Nothing to See Here
April 18, 2017 5:14 pm by Jacob McAllister
President Trump Decides That Transparency From the White House is Overrated
“Are you going to believe me or your lying eyes?”
That is the question that the Trump administration is asking the public, in the latest salvo in its war on transparency. The bevy of lobbyists and big money players that have been shuffling in and out of the White House in recent weeks will no longer be subject to public scrutiny, according to multiple reports.
The president is busy putting lobbyists in key positions up and down the government, all with zero transpanency, writes Justin Elliott of ProPublica:
The Times scrutinized financial disclosures of top White House staffers and found that the lobbyists and consultants in their ranks had more than 300 recent corporate clients and employers, including Apple and Anthem, the insurance company.
The report focuses on former industry insiders who are taking advantage of the administration’s lax ethics rules and working for the government to
undermine the regulatory structure of the very industries they used to work for, and in many cases still draw substantial income from.
One striking case involves Michael Catanzaro, an appointee on the National Economic Council whose portfolio includes energy and environmental issues. Catanzaro was formerly a lobbyist for oil and coal companies that strenuously opposed the Obama administration’s clean power regulation. Three industry sources told the Times that Catanzaro is now working on that same issue in the Trump administration.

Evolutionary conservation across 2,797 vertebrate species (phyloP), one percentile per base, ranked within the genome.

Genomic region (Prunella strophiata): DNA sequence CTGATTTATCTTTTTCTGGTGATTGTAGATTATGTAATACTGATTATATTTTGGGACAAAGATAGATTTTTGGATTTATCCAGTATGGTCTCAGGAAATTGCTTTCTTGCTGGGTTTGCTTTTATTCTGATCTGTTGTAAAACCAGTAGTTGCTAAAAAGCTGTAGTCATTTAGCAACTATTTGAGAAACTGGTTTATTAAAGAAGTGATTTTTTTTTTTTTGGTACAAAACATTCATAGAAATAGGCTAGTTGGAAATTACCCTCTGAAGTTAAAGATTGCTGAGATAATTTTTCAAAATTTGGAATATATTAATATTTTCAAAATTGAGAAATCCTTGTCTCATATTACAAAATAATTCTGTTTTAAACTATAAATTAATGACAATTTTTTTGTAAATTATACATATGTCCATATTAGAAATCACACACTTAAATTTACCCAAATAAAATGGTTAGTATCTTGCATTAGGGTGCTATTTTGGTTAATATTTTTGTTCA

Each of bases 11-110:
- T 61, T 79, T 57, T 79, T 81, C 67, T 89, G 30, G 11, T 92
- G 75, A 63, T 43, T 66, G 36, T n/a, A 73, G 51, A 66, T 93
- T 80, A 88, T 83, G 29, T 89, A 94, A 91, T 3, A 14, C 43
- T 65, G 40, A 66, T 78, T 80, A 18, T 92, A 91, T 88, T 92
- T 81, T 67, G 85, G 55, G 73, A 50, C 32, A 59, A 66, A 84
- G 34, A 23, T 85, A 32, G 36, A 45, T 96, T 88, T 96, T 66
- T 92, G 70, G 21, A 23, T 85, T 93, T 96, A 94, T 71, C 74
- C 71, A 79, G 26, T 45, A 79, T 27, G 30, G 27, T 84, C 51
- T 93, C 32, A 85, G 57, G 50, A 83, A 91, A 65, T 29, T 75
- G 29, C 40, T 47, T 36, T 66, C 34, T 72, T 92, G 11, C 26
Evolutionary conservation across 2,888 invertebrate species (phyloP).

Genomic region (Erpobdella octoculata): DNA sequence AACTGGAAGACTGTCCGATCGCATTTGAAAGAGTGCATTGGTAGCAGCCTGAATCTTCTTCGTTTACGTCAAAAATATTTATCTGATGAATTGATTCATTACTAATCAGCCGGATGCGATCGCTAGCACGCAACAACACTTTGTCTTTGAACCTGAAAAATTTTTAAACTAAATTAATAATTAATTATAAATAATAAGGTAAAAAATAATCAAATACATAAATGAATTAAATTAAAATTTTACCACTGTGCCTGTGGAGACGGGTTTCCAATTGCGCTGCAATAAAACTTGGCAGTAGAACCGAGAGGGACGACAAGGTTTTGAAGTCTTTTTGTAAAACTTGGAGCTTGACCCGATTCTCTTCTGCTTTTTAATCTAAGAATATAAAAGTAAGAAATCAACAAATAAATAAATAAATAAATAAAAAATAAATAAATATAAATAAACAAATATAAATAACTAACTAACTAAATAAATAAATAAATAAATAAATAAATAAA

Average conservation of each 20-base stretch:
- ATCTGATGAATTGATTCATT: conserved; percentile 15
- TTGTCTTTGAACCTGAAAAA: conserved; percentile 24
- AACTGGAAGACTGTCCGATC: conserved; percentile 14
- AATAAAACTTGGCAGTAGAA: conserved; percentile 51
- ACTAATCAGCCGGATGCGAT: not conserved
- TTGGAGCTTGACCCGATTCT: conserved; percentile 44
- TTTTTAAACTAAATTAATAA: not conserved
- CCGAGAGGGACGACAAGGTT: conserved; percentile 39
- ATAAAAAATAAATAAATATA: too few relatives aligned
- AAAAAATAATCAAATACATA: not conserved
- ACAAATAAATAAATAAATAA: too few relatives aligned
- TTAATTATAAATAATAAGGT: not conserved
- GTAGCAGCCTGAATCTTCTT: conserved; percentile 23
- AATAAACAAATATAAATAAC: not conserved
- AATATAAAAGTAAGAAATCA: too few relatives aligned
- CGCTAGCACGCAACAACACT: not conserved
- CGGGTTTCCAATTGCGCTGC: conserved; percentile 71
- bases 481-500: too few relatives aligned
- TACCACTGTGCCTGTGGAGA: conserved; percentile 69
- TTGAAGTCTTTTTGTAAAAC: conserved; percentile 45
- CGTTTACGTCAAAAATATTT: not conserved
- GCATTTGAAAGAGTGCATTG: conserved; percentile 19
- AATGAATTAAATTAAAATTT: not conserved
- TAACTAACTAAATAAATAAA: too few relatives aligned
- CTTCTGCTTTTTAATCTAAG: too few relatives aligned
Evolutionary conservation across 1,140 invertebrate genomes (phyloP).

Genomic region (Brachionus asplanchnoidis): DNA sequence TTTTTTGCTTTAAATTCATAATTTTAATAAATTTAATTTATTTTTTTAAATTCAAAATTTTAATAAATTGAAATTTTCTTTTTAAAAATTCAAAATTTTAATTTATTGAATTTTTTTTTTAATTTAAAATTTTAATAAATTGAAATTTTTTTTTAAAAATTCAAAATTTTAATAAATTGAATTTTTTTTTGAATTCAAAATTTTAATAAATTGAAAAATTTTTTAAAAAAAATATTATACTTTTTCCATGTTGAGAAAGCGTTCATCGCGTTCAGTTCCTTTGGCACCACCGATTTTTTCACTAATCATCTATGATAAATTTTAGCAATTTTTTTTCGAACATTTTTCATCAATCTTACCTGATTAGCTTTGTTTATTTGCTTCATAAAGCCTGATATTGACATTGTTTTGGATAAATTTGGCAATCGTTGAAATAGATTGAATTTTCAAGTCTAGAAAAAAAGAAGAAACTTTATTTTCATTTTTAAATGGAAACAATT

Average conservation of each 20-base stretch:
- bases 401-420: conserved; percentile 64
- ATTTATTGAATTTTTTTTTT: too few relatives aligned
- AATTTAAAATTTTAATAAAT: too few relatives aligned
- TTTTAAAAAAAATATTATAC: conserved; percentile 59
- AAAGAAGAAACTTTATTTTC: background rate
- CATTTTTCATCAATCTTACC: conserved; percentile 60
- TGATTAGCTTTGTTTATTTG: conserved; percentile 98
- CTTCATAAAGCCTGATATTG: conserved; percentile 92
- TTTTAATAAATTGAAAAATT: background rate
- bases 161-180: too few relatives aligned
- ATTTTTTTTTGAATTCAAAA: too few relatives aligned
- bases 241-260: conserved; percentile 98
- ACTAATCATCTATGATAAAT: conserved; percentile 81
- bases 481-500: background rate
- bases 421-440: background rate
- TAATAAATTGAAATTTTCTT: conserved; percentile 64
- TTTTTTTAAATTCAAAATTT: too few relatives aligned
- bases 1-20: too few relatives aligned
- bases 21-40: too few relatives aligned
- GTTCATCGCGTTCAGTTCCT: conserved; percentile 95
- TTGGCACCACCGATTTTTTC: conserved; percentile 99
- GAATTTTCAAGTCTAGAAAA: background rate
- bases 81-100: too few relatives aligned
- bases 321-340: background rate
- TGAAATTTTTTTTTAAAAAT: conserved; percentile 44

Even under Trump’s weakened ethics rules, former lobbyists like Catanzaro are not supposed to work on issues that they formerly had lobbied on.
Still, under Trump’s executive order, he can issue waivers at any time to staffers, Catanzaro included, for any reason, and never disclose it.
It seems his repeated promises to drain the swamp are being abandoned by this White House. He is doing the exact opposite of that, and is doing it without any oversight at all.
Closing the Blinds
The official turn on executive accountability came last Friday, when the White House made a statement that they would be keeping all visitor logs secret, ending the public’s ability to monitor who the president is meeting with.
The White House announced Friday that it would cut off public access to visitor logs revealing who is entering the White House complex and which officials they are meeting, breaking with the Obama administration’s practice and returning a cloak of secrecy over the basic day-to-day workings of the government.
The official reason for this departure is the oft-used “national security” excuse, but the shift in policy also conveniently prevents the public at large from knowing exactly which corporate lobbyists, political activists, and potential donors to Trump’s campaign are visiting the oval office. This policy, a stark departure from prior precedent, is drawing the ire of watchdog groups, and has already sparked at least one lawsuit.
As a candidate and media figure, Trump was often critical of president Obama for what he considered to be a lack of transparency. Check out this tweet from back in 2012:
Why is @BarackObama spending millions to try and hide his records? He is the least transparent President–ever–and he ran on transparency.
— Donald J. Trump (@realDonaldTrump) June 6, 2012
A Taxing Situation
Fresh off the heels of this weekend’s tax march, which drew thousands all around the country demanding to see Trump’s tax returns, we are being reminded once again that the president won the election, so we should just move on. Nothing to see here…
He took to his favorite platform for speaking directly to the people and blasted the protests, saying that he “easily won the electoral College! Now Tax Returns are brought up again?” He went on to accuse the protesters of being paid to protest.
The hubris on display here is stunning, and it is just the kind of authoritarian rhetoric his more tepid supporters laughed off and apologized for. Surely at least some of them must be starting to cringe a little bit at this point.